Q. What made you decide to become a jewellery designer and a leave a successful career in the City behind? Can you draw any parallels between your two careers?
A. In 2002 when I took a gap year in my city career, I decided that I wanted to do something in the fine arts industry. My love for jewellery, which I inherited from my mother, my fond childhood memories of the atmosphere of frequent visits to the jewellers at the Grand Bazaar in Istanbul with the sparkle of gemstones, had always been on my mind. And when the opportunity did arise to invest time to have a solid foundation I started my adventure by attending courses in silversmithing at Central Saint Martins, and then continuing to build the foundation through improving my drawing skills by studying interior design at Chelsea College of Arts, Jewellery Schools, and increasing my gemstone knowledge through the GIA.
The parallels between my two careers… First of all, I believe I am a very lucky person to already have had one career which I loved and then been given the opportunity to follow my passion and start a second career. My city career gave me tremendous experience from broadening my math skills, meeting enormous amounts of people from different cultural backgrounds to developing a strong work ethic and attention to detail. To step into the world as a jewellery designer, you need to not only be creative but also have an incredible attention for detail, as well as math skills (every piece is created with geometrical skills to sit perfectly on the skin) to create your designs. Furthermore, if you want to make your passion your business, you need to understand your clientele and be able to communicate with them. You also need a good grasp of economics as you are running a company.
Q. What is your design ethos and what especially did you learn from the jewellery artisans in Istanbul who you studied with?
A. My ethos is to design pieces that you can wear from your day to night look and that you will enjoy wearing. I do not believe that jewellery should be created for special events only, as I feel that jewellery should be enjoyed every day - to be bold I would even say, every moment. My designs and creations are made to make the wearer feel pretty, happy, feminine.Q. How many collections have you designed to date and what are the key signature pieces?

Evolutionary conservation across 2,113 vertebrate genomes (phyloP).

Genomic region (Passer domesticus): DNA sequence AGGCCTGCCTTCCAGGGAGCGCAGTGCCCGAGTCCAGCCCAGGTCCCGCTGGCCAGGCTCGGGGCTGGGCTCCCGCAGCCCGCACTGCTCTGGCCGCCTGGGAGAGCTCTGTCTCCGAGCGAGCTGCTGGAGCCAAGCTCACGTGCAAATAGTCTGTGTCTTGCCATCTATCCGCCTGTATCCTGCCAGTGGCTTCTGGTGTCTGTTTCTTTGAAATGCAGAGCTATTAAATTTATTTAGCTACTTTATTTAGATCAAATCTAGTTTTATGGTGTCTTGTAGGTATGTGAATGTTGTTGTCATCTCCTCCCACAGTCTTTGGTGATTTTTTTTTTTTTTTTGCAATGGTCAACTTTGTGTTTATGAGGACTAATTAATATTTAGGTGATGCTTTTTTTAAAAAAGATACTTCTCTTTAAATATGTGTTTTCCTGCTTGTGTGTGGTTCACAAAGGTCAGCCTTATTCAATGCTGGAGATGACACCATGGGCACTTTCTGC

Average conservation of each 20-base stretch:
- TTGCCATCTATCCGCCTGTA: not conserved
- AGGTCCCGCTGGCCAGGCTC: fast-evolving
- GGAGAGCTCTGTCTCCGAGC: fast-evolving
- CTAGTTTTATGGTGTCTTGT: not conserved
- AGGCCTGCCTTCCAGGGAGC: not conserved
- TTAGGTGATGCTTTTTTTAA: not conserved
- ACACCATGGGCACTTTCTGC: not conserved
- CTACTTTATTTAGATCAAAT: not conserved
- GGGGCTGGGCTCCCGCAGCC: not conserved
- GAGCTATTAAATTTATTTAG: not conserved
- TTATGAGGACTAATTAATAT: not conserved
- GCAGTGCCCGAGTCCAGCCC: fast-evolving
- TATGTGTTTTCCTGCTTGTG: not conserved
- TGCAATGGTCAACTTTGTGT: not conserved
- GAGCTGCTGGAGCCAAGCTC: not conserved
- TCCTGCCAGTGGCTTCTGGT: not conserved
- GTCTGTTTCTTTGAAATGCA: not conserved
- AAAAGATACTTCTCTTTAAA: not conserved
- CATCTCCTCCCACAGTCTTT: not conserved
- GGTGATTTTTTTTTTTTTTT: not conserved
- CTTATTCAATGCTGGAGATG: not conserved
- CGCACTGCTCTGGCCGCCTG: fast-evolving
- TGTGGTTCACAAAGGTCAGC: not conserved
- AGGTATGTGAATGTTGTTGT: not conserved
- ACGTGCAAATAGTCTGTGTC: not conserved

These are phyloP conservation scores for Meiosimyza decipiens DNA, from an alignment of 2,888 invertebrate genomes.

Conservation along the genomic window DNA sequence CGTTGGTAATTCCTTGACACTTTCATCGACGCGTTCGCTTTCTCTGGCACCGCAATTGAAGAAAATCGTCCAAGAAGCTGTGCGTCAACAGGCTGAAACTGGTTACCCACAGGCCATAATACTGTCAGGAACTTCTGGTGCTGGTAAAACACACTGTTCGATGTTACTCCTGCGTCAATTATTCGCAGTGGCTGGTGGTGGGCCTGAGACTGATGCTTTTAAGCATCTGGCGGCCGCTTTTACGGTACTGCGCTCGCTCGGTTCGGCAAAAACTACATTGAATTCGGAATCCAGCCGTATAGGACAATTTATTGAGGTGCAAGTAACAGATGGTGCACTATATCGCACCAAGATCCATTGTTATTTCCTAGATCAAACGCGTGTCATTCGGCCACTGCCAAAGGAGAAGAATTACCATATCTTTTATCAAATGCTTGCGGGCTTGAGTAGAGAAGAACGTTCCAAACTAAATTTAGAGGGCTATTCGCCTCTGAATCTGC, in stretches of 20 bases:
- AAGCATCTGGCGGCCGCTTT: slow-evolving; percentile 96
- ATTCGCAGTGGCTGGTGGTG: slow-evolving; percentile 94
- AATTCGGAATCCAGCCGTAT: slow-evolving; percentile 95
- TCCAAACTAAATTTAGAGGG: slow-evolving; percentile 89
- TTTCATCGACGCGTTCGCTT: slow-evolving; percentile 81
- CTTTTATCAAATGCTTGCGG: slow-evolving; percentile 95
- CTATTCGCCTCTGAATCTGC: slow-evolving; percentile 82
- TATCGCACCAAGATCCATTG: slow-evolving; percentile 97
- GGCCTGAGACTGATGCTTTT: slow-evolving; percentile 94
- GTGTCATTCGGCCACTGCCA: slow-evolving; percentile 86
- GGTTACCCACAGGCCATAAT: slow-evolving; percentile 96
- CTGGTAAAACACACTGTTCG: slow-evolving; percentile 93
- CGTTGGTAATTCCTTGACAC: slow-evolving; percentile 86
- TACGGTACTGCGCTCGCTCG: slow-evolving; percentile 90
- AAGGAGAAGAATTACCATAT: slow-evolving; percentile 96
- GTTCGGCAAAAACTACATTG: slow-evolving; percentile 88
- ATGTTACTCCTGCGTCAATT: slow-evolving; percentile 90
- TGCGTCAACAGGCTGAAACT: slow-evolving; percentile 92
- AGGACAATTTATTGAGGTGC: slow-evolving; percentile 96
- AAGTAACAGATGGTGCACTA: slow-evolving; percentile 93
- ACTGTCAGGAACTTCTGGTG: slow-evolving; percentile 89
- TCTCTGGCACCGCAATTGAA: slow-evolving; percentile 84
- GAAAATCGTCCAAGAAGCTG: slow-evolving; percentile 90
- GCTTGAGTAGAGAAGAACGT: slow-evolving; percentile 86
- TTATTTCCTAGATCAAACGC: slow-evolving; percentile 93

A. How many collections I have designed to date…. That is one of those questions which is hard to answer, as the design process is not something you actually can switch off. Everything that I see inspires me and gives me new ideas. The positive part is that as I design and create bespoke pieces, I am able to incorporate some of these inspirations. At the moment though I have launched a couple of collections, which are the Dafna and Ellie collections, in which I have used precious metals with different cutting techniques to create a distinctive ‘sparkle’; the Lara collections where I use different gemstones; the Lily collections which feature gemstones and hammering techniques, and the GfG Exclusive collections where I have used sapphires and quartz on precious metals and handcrafted earrings in 14 karat gold.
In summary, my key signature pieces are the Niki Rings which are part of the GfG Exclusive collections, the Ellie bracelets, the Dafna Necklaces, Lily Earrings and Lara rings.Q. What collections have you coming up which reflect the trends for Spring/Summer 2016?
A. For Spring/Summer we have launched an addition to the Niki Ring which is the gold rutiled quartz with white sapphires. We have also added to the Ellie collection pearl and 14 karat gold necklaces and we have added black diamonds, blue and white topaz to the Lara collections, which now include ear cuffs and necklaces.
Our jewellery actually is already ahead of trend, we launched the Niki Ring in rose quartz with blue and white sapphires in autumn last year and, as you are aware, 2016 is the year of rose quartz. I believe that jewellery is becoming finer and all our pieces fit well within this description. Rose gold colour is still a trend, though I do not think it will ever go away. We have Lily drop earrings, studs, Ellie necklaces and bracelets, and our new white topaz Lara rings and Niki white sapphire studs that fit into the rose gold colour category. I think colour-wise people will start to appreciate the notion of mix and match much more, and hence we will continue our dual colour pieces. The one trend though I would love to see increase is the appreciation of pearls, as some people still associate them with being old fashioned - and I hope that with our Ellie pearl & gold necklaces we can change that perception. Q. What are your plans for the future?
A. Business wise the plans for the future are to grow the company steadily and to increase our exposure through a couple of selected stores in the UK and Europe. After that I really would like to enter the U.S. jewellery market.
Creative wise, I would rather not tell you yet what kind of designs we have in store … it is a fiercely competitive market!Q. What words of advice would you give to anyone thinking of changing career to become a jeweller?
A. First of all, I would advise them to do what they love as I believe this will only lead to success, as they will need to work very hard and for long hours which only will be sustainable if they have a passion for it. Also, try to create something different and know your gemstones.